The initial and eventual memory configuration parameters can be a moving target, based on how your store changes in size and how your workload increases or changes over time.
This guidance is meant for the initial configuration.
In order to decide on an appropriate configuration, you need the following information:
- Amount of physical memory on the machine hosting Neo4j.
- Estimates of the following:
** Number of nodes.
** Number of relationships.
** Average number of properties per node and per relationship.
A fairly high-level rule of thumb is
Total Physical Memory = Heap + Page Cache + OS Memory.
Usually reserving 1-2GB for the OS is sufficient. The heap and page cache are detailed below.
First, we need to decide on a good heap size.
A heap should not be overly large, as that can cause much longer Stop-the-World pauses when a full garbage collection (GC) cycle is needed.
It should also be big enough to allow enough memory for your workload.
On systems with a large amount of physical memory (>56GB), keeping the heap to 16GB and under typically works well.
Second, consider the page cache.
This is where the store files will be mapped in main memory for quicker access.
The default page-cache size is 50% of the available memory.
A good rule of thumb is Store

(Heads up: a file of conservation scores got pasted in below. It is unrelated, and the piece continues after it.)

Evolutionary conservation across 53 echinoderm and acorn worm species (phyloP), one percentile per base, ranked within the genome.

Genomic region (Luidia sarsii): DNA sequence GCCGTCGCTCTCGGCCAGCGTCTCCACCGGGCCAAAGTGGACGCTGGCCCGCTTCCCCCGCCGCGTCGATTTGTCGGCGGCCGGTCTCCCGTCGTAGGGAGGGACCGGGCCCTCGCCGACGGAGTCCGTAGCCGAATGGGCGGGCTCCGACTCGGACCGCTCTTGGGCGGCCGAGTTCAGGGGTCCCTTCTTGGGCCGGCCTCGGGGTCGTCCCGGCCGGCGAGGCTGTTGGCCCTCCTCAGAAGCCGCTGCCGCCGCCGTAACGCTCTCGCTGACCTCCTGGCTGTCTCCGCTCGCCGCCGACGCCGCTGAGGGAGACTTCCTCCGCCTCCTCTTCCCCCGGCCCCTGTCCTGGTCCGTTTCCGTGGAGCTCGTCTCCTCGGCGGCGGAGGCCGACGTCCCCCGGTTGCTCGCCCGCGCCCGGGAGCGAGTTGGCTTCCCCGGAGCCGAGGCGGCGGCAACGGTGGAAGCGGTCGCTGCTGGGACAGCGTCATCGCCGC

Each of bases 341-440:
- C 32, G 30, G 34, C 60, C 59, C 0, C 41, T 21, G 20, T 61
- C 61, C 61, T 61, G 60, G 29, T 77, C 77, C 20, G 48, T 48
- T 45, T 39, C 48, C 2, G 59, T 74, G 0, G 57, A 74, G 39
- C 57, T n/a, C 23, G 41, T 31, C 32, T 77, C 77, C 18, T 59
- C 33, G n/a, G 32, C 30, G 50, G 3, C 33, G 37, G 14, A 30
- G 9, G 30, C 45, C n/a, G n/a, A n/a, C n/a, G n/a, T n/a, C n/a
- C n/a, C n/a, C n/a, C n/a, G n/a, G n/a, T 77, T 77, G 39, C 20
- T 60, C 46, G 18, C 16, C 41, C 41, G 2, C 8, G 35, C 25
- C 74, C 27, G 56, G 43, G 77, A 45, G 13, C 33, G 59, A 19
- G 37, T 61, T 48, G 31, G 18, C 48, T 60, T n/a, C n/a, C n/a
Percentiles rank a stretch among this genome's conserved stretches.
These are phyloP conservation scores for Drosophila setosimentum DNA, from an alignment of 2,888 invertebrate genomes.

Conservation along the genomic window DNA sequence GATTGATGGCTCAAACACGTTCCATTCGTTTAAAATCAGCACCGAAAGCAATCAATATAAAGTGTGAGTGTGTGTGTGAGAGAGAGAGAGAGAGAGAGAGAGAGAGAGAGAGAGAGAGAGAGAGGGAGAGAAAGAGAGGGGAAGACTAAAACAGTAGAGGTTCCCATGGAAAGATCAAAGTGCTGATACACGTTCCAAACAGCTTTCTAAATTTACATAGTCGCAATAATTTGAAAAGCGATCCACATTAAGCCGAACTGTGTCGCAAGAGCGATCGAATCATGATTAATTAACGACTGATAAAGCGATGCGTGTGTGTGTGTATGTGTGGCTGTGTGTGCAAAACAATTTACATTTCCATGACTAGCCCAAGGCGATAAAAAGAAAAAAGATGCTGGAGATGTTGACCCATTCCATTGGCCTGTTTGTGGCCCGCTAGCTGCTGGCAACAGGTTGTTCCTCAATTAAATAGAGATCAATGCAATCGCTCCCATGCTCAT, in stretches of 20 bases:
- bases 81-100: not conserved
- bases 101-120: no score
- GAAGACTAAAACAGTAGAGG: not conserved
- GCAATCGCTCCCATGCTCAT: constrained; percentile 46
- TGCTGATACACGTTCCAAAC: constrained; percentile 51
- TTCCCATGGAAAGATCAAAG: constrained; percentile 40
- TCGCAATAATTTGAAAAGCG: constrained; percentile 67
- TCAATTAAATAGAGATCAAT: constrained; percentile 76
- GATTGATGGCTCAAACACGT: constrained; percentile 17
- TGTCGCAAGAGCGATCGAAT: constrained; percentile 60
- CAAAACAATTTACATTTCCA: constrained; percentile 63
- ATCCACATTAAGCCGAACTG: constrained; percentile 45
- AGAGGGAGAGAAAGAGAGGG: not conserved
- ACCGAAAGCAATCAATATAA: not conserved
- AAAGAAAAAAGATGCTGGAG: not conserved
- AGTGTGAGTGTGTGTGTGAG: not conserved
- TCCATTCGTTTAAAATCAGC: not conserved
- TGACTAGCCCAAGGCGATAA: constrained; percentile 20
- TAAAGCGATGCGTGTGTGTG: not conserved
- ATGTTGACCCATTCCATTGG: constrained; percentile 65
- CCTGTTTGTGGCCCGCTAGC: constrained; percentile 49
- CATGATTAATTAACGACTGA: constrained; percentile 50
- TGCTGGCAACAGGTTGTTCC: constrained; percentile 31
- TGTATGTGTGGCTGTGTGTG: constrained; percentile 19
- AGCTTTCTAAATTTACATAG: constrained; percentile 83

size + expected growth + 10%.
So, for a store that is 5GB in size, and you expect that to double in size in the next year, you would ideally allocate
5GB + 5GB + 1GB = 11GB.
This last section is no longer relevant for Neo4j versions 2.3 and later.
Lastly, let's look at the object cache options.
The object cache is where nodes, relationships, and other objects are mapped to main memory.
By default on Neo4j 2.2.x, this is set to High Performance Cache (hpc).
On small stores (~10GB or smaller), this performs well.
On larger stores, you will probably see better performance turning off the cache (set
If you are using the object cache and need to tune it further, consider starting with the
This is on-heap, so it is the percentage of the heap to use for object cache.
The default is 50%, but you can increase this a bit (to as high as 65-70%), especially if the JVM is not using all of its heap consistently.